|Day 184: Don Henley (The Heart Of The Matter)
September 21, 2022
Who thought that I would get to the age of 60 and have Don Henley's voice be in my head so often?
I have expressed my general cynicism about the Eagles, either as a group or solo, before: great music, excellent songwriters, but something that always felt a little disingenuous.
As a solo artist, Henley was able, to a degree, to break from that harsh criticism I held for the group. It certainly didn't hurt that "Boys of Summer" was so luxuriously gorgeous that it moved him away from "Dirty Laundry" and "The Long Run," which both tried too hard to make me care about the spoiled celebrity.
However, now, as I face that last stage in life, I find myself more and more looking into the heart of matters: love, loyalty, leadership, life. And inevitably I keep coming back to that heartbreaking line, "but it's about forgiveness/forgiveness/even if you don't love me anymore."
It's a hook buried in a fantastic song, Henley helped by his old buddy, J.D. Souther, and for the basic melody, Mike Campbell, one of the greatest unsung heroes of rock music. Campbell's style is all over that opening chord sequence. Most of us know Campbell as Tom Petty's song-writing partner/guitarist, but his legacy extends way beyond that collaboration: "Boys of Summer" (with Henley); "Stop Draggin' My Heart Around" (with Stevie Nicks); "Ways To Be Wicked" (with Lone Justice); and "Lubbock Or Leave It" (with The Dixie Chicks). The guy should be getting top billing. It ain't fair.
Forgiveness, David, forgiveness even if life is unfair.
We spend our lives struggling with forgiveness for things we can't forget, for hurts that never completely heal, for regrets we can't dismiss or resentments we can't discount. As my head fixates on that chorus, Henley and a trio of back-up singers nailing the richness of "forgiveness/forgiveness," the final dependent clause may not be "even if you don't love me anymore," but may be "even if you still don't understand," or "even if you will never change." Bring me a scenario, I'll try and make forgiveness fit.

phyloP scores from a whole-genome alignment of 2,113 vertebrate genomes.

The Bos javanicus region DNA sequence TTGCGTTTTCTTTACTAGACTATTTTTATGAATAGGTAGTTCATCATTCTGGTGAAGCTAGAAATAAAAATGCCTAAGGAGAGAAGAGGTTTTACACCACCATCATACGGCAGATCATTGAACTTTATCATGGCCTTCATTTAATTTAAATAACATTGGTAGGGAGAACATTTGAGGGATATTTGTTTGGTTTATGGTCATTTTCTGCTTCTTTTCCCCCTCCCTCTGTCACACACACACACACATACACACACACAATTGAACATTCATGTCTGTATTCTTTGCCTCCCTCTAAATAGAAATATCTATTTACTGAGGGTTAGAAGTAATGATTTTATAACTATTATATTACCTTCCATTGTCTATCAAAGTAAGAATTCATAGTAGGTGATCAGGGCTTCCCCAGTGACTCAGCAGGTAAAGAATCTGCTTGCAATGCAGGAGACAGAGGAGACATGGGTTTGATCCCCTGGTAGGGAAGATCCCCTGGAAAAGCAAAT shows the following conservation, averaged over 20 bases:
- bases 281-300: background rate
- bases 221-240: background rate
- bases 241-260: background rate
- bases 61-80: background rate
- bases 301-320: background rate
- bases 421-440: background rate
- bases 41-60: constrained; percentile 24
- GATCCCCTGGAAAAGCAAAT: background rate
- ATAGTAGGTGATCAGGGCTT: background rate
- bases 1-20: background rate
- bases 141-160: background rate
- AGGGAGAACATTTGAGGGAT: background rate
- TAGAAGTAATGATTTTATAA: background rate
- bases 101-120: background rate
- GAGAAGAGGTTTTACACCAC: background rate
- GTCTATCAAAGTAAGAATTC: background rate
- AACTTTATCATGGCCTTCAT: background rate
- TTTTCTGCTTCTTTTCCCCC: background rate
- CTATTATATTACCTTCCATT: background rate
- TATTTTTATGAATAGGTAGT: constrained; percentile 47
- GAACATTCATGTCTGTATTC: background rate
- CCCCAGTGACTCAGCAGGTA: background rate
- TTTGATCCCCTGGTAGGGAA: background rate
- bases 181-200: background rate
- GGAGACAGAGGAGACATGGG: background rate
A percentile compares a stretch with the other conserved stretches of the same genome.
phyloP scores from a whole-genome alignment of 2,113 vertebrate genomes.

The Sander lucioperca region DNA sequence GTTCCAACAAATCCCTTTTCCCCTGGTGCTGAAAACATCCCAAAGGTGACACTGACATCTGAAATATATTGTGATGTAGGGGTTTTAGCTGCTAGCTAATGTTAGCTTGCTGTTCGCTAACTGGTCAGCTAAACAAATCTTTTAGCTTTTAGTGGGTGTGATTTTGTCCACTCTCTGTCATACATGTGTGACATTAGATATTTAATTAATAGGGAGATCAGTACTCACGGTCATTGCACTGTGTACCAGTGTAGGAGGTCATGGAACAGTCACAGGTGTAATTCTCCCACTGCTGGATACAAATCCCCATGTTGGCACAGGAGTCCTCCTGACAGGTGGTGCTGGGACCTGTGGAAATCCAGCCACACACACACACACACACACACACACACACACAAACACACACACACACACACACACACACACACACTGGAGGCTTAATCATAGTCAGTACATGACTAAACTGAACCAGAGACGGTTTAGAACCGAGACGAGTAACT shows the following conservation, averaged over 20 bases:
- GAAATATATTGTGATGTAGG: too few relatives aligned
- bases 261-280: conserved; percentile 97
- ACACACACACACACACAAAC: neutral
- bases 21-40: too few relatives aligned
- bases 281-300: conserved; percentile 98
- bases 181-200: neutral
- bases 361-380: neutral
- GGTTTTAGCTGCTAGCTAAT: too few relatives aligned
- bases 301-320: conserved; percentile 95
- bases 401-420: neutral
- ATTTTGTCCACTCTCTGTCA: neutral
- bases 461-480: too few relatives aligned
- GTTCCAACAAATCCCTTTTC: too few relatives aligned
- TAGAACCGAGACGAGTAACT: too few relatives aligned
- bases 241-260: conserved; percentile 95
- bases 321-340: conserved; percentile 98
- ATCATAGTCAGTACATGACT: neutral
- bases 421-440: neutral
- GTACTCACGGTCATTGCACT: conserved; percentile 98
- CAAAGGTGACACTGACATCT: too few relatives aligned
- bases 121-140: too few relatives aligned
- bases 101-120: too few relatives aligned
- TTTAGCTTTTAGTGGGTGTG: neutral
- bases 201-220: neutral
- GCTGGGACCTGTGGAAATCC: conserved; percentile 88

It's the start of the chorus, "the more I know the less, I understand/All the things I thought I knew, I'm learning again," that delivers the heart of the matter. Forgiveness comes in part from understanding that we are not perfect. I have always been especially disgusted by arrogance, that certainty of one's knowledge, perspective, or belief. I got into a major argument with someone recently, wrapping up my part of the apology with "I'm 60, and I'm still learning how to deal with disagreement." Every time I think I have sloughed off one resentment, another takes its place in line.
I may never figure it out but I better never forget about forgiveness, forgiveness, even if I don't change.
Frankly, it's hard to believe the song is 33 years old, especially when you hear the lines "These times are so uncertain, there's a yearning undefined/people filled with rage, we all need a little tenderness."
1989? People filled with rage? Who you kidding?
The Satanic Verses? Ask Salman Rushdie if he is safer now than in 1989?
Exxon Valdez environmental disaster? Try drought across major parts of the western United States.
Oliver North and Iran-Contra? Hah, good luck getting half of the populace to give a shit.
Doe v. University of Michigan? Change that D to an R and see the reaction.
Flag-burning outside of the U.S. Capital building? So clichè and so passè.
What the hell did anyone have to be pissy about in 1989?? You ain't seen nothin' yet.
Forgiveness, David, forgiveness, even if no one really cares.
Don Henley. "The Heart Of The Matter." The End Of The Innocence. Geffen, 1989. Link here.
Day 183: The Mighty Mighty Bosstones "The Impression That I Get"
Day 185: Greg Hawkes "Block Party"
Unfinished list here.